2.6. Injectivity and inversion

A function f : EF is injective (or : an injection ) if tGr f is a functional graph:

Inj f
(∀yF, !:f(y))
(∀x,x′∈E, f(x)=f(x′) ⇒ x=x′)
(∀x,x′∈E, xx′ ⇒ f(x) ≠ f(x′))

Then its inverse is defined by f-1f=(Imfy ↦ ϵf(y)) so that Gr(f-1)=tGr f.
A function f : E → F is said bijective (or a bijection) from E onto F, and we write f : EF, if it is injective and surjective: ∀yF, ∃!: f(y), in which case f-1: FE.
A permutation (or transformation) of a set E is a bijection f : EE.

Proposition. Let f:E → F and g:F → G.
1. (Inj f ∧ Inj g) ⇒ Inj(gf)
2. Inj(gf) ⇒ Inj f
3. Im(gf) = g[Im f] ⊂ Img.
4. Im(gf) = G ⇒ Img=G.
5. Im f = F ⇒ Im(gf) = Im g, so that ((f:EF) ∧ (g:FG)) ⇒ (gf:EG)

Proofs:
1. (Inj f ∧ Inj g)⇒∀x,yE, g(f(x))=g(f(y)) ⇒ f(x)=f(y) ⇒ x=y.
2. ∀x,yE, f(x)=f(y) ⇒ g(f(x)) = (g(f(y)) ⇒ x=y.
3. ∀zG, z ∈ Im(gf) ⇔ (∃xE, g(f(x))=z) ⇔ (∃y ∈ Imf, g(y)=z) ⇔ zg[Imf].
3.⇒ 4. and 3.⇒5. are obvious.∎
Proposition. For any sets E,F,G and any fFE,
Im f=F ⇒ Inj(GFggf) ⇒ (Im f = F ∨ !:G)
(Inj fG ≠ ∅) ⇒{gf| gGF}=GE ⇒(Inj f ∨ !: G)
(EFG ≠ ∅) ⇒{g|E|gGF}=GE
(Inj fE ≠ ∅) ⇒ ∃gEF, gf=IdE
Proofs :
Imf=F⇒∀g,hGF, ((∀xE, g(f(x)) = h(f(x))) ⇔ (∀yF, g(y)=h(y) ⇔ g=h)).
z,z′∈G, (yz)০f = (y ↦ (y ∈ Imf ? z : z′))০f ∴ (Inj(ggf) ⇒ (z=z′∨ Imf=F))
zG,∀hGE, Injf ⇒ (Fy ↦ (y ∈ Imf? hf-1(y):z))০f=h.
z,z′ ∈ G,∀xE, if gGF is such that ∀yE,g(f(y)) = (y=x ? z : z′), then
yE, f(y)=f(x) ⇒ g(f(y)) = g(f(x)) = z ⇒ (y=xz=z′).
The last formulas are particular cases of the second one.∎

Let f:E →  F and f*F: ℘(F) →  ℘(E) defined by f*. Then (by G=V2 and ∀BImf, f[f*(B)]=B),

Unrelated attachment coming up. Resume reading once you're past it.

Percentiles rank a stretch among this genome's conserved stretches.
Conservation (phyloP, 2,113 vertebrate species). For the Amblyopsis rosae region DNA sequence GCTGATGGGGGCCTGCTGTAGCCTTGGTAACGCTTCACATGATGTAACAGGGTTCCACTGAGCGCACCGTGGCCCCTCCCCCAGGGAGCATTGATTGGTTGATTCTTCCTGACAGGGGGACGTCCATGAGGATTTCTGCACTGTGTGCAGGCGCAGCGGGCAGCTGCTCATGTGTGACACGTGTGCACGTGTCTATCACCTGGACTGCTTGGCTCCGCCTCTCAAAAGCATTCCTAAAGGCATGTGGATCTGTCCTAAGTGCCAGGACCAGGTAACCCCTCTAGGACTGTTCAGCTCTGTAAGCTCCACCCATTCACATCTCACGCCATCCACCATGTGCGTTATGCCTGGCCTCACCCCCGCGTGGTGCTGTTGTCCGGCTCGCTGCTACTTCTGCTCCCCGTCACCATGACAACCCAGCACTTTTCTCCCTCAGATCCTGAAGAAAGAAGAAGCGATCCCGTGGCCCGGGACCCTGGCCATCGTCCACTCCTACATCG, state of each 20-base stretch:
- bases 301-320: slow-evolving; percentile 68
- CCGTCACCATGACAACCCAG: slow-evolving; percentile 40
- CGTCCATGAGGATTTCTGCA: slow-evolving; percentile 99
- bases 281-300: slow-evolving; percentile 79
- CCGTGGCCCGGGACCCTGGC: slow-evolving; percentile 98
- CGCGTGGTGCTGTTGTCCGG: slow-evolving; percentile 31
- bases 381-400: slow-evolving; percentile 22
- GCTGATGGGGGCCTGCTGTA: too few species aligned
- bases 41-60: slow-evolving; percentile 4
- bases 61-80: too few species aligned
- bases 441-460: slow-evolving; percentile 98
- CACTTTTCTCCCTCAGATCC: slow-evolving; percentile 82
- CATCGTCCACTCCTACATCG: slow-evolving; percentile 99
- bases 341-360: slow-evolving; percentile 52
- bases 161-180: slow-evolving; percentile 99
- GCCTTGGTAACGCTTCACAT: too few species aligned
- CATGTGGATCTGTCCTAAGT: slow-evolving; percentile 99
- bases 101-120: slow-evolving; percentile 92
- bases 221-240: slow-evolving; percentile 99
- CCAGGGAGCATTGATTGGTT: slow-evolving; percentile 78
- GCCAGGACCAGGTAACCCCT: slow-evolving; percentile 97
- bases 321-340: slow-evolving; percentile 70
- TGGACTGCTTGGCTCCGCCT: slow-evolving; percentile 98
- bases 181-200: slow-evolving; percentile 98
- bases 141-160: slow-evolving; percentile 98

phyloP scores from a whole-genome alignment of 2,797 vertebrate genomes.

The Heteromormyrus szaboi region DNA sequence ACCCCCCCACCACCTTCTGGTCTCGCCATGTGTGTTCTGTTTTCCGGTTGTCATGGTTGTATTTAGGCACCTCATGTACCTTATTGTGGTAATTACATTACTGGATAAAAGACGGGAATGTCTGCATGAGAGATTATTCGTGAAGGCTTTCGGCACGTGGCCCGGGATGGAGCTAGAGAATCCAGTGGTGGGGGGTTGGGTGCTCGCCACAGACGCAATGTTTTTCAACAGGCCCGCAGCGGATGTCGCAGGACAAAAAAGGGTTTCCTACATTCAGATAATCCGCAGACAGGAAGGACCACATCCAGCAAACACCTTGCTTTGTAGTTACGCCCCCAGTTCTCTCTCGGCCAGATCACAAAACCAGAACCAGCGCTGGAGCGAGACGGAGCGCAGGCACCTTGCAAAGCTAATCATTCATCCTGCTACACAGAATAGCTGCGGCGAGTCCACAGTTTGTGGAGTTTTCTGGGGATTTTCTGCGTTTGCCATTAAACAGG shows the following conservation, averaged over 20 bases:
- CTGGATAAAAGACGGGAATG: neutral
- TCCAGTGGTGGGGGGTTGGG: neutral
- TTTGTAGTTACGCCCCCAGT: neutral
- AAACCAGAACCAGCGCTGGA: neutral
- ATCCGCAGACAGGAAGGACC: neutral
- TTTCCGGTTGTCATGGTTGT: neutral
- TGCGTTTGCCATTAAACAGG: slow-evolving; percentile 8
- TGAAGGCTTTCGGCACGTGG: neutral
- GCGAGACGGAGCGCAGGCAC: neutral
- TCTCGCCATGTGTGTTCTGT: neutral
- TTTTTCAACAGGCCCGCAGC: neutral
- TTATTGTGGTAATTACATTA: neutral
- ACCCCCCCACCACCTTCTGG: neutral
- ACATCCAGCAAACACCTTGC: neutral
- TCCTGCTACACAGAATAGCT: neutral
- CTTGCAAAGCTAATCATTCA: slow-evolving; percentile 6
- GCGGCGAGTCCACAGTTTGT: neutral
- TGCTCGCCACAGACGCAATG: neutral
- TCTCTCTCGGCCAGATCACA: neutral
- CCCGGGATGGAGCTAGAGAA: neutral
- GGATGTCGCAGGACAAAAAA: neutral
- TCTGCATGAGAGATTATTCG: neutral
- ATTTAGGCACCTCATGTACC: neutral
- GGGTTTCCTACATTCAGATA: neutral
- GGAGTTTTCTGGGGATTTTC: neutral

Inj f ⇔ Im f*F = ℘(E)
Im f = F⇔Inj f*F
Im f*={f[A]|AE}=℘(Im f)

Proposition. Let F = Dom g. Then Inj g ⇒ Inj(FEfgf) ⇒ (Inj gE=∅).

Proofs: ∀f,f′ ∈ FE, (Inj g ∧ ∀xE, g(f(x)) = g(f′(x))) ⇒ (∀xE, f(x)=f'(x)).
Then from the middle formula, ∀y,zF,
g(y) = g(z) ⇒ g০(Exy) = g০(Exz) ⇒ (∀xE, y=z) ⇒ (y=zE=∅).∎

Proposition. Let f: E → F and Dom g=F. Then
gf = IdE ⇔ (∀xE, ∀yF, f(x)=yg(y)=x)

⇔ (Gr ftGr g) ⇔ (∀yF, f(y)⊂{g(y)})

⇔ (∀xE, f(x)∈g(x)) ⇔ (Inj fg|Imf = f-1)

E ⊂ Im g
(g:FEgf= IdE) ⇒ (Im f = F ⇔ Inj g ⇔ fg = IdF ⇔ g=f -1).
Proof of the last formula: (Inj ggfg = gIdF) ⇒ fg=IdF. ∎

Proposition. 1) If f,g are injective and Im f = Dom g, then (gf)-1= f -1g-1.
2) If
f,h : E → F and g : F →E then (gf = IdEhg = IdF).

Proofs:
1) ∀x∈ Dom f, ∀y ∈ Im g, (gf)(x)=yf(x)=g-1(y) ⇔ x= (f -1g-1)(y).
Other method: (gf)-1= (gf)-1gg-1= (gf)-1gff-1g-1 = f-1g-1.
2) We deduce f=h from f = hgf = h, or from Gr ftGr g ⊂ Gr h. The rest is obvious.∎

Set theory and Foundations of Mathematics
1. First foundations of mathematics
2. Set theory (continued)
2.1. Tuples, families
2.2. Boolean operators on families of sets
2.3. Products, graphs and composition
2.4. Uniqueness quantifiers, functional graphs
2.5. The powerset axiom
2.6. Injectivity and inversion
2.7. Properties of binary relations on a set ; ordered sets
2.8. Canonical bijections
2.9. Equivalence relations and partitions
2.10. Axiom of choice
2.11. Notion of Galois connection